Configuring Factors
8-7
Creating a Factor
UPPER(SYS_CONTEXT('USERENV','DB_NAME'))
See also the default factors provided with Oracle Database Vault for examples of
retrieval methods. "Default Factors" on page 8-2 describes these factors.
The Retrieval Method field is mandatory if you have selected the following settings
under Factor Identification:
■
By Method: Enter a method in the Retrieval Method field.
■
By Constant: Enter a constant in the Retrieval Method field.
The value returned as the factor identity must be a VARCHAR2 string or otherwise
convertible to one.
You can include any package function or standalone function in the expression.
Ensure that the expression is a fully qualified function, such as schema.function_name.
Do not include complete SQL statements. If you are using application packages or
functions, you must provide DVSYS with the GRANT EXECUTE privilege on the object.
Write the function signature using the following format:
FUNCTION GET_FACTOR RETURN VARCHAR2
Validation Method
Under Validation Method, enter a PL/SQL expression that returns a Boolean value
(TRUE or FALSE) to validate the identity of a factor being retrieved (with the DVSYS.GET_
FACTOR function) or the value to be assigned to a factor (with the DVSYS.SET_FACTOR
function). If the method is evaluated to false for the value being retrieved or to be
assigned, then the factor identity is set to null. This optional feature provides an
additional level of assurance that the factor is properly retrieved and set. This field can
have up to 255 characters in mixed-case.
You can include any package function or standalone function in the expression.
Ensure that the expression is a fully qualified function, such as schema.function_name.
Do not include complete SQL statements. If you are using application packages or
functions, you must provide DVSYS with the GRANT EXECUTE privilege on the object.
Write the function using one of the following formats:
■
FUNCTION IS_VALID RETURN BOOLEAN
In this form, you can use the DVF.F$factor_name function inside the function
logic. This is more appropriate for factors that are evaluated by session.
■
FUNCTION IS_VALID(p_factor_value VARCHAR2) RETURN BOOLEAN
In this form, the factor value is passed to the validation function directly. This is
more appropriate for factors that are evaluated by access. It is also valid for factors
evaluated by session.
See the following sections for factor-specific and general utility functions that you can
use to build the validation method:
■
■
"DVSYS.DBMS_MACADM Factor Procedures and Functions" on page 16-1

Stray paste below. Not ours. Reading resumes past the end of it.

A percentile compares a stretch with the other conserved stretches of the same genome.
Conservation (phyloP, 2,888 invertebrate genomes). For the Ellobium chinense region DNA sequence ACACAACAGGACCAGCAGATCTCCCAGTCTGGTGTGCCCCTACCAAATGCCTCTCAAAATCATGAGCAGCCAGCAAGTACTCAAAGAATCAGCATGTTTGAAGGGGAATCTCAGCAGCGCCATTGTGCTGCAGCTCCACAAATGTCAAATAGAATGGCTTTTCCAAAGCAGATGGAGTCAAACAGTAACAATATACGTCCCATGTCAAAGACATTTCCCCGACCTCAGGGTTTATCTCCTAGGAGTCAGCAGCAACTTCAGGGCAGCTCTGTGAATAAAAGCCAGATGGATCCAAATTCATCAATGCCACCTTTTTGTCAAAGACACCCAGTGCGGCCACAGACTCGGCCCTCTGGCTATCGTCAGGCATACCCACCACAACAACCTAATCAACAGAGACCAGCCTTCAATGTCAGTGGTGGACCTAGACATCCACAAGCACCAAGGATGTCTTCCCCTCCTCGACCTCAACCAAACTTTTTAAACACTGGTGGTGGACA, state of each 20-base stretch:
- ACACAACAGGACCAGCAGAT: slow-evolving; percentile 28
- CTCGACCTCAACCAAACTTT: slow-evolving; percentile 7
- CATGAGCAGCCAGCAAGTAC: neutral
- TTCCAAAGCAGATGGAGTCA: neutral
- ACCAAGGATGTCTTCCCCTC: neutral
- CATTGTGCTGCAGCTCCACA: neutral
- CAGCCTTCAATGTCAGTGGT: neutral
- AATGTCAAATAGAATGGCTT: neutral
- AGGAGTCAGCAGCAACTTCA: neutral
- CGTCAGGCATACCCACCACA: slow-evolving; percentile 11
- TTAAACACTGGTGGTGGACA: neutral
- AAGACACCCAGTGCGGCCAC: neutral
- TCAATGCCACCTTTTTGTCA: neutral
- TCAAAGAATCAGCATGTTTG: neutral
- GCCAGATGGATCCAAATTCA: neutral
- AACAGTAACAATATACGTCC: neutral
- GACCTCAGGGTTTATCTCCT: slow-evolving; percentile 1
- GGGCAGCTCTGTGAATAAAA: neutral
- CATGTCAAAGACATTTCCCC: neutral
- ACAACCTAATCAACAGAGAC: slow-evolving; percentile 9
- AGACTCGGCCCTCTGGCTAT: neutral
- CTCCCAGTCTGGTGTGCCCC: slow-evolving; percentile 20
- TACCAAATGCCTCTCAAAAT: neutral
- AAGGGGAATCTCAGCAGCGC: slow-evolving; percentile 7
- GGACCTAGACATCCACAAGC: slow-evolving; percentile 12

"Oracle Database Vault Run-Time PL/SQL Procedures and Functions" on
page 16-20
■
"Oracle Database Vault DVF PL/SQL Factor Functions" on page 16-24
■
Chapter 19, "Oracle Database Vault Utility APIs"
8-8 Oracle Database Vault Administrator's Guide
Creating a Factor
Options Page of Factor Creation
In the Options page, enter the following settings:
■
"Assignment Rule Set" on page 8-9
■
"Error Options" on page 8-9
■
"Audit Options" on page 8-9
Assignment Rule Set
Under Assignment Rule Set, select a rule set from the list if you want to use a rule set
to control when and how a factor identity is set. For example, you can use a rule set to
determine when a database session originates from a known application server or
program. Chapter 6, "Configuring Rule Sets," explains how to create rule sets.
This attribute is particularly useful for situations where database applications, such as
a Web application using a JDBC connection pool, must dynamically set a factor
identity for the current database session. For example, a Web application may want to
assign the geographic location for a database account logging in to the Web
application. To do so, the Web application can use the JDBC Callable Statement, or
Oracle Data Provider for .NET (ODP.NET) to execute the PL/SQL function
DVSYS.SET_FACTOR, for example:
BEGIN
DVSYS.SET_FACTOR('GEO_STATE','VIRGINIA');
END;
Then you can create an assignment rule for the GEO_STATE factor to allow or
disallow the setting of the GEO_STATE factor based on other factors or rule
expressions. See "How Factors Are Set" on page 8-17 for more information.
Error Options
Under Error Options, select from the following to specify the processing that occurs
when a factor identity cannot be resolved. This attribute is mandatory.
The values are as follows:
■
Show Error Message: Displays an error message to the database session.
■
Do Not Show Error Message: Does not display the error message.
An advantage of selecting Do Not Show Error Message and then enabling
auditing is that you can track the activities of a potential intruder. The audit report
reveals the activities of the intruder, yet the intruder is unaware that you are doing
this because he or she does not see any error messages.
After you have created a new factor, you are ready to configure its identity. To do so,
edit the factor and then add its identity.
Audit Options
Under Audit Options, select from the settings to generate an audit trail. In a
non-unified auditing environment, Oracle Database Vault writes the audit trail to the
DVSYS.AUDIT_TRAIL$ table, described in Appendix A, "Auditing Oracle Database
Vault." If you have enabled unified auditing, then this setting does not capture audit
records. Instead, you can create audit policies to capture this information, as described
in Oracle Database Security Guide.
You can use the Factor Audit Report to display the generated audit records. (See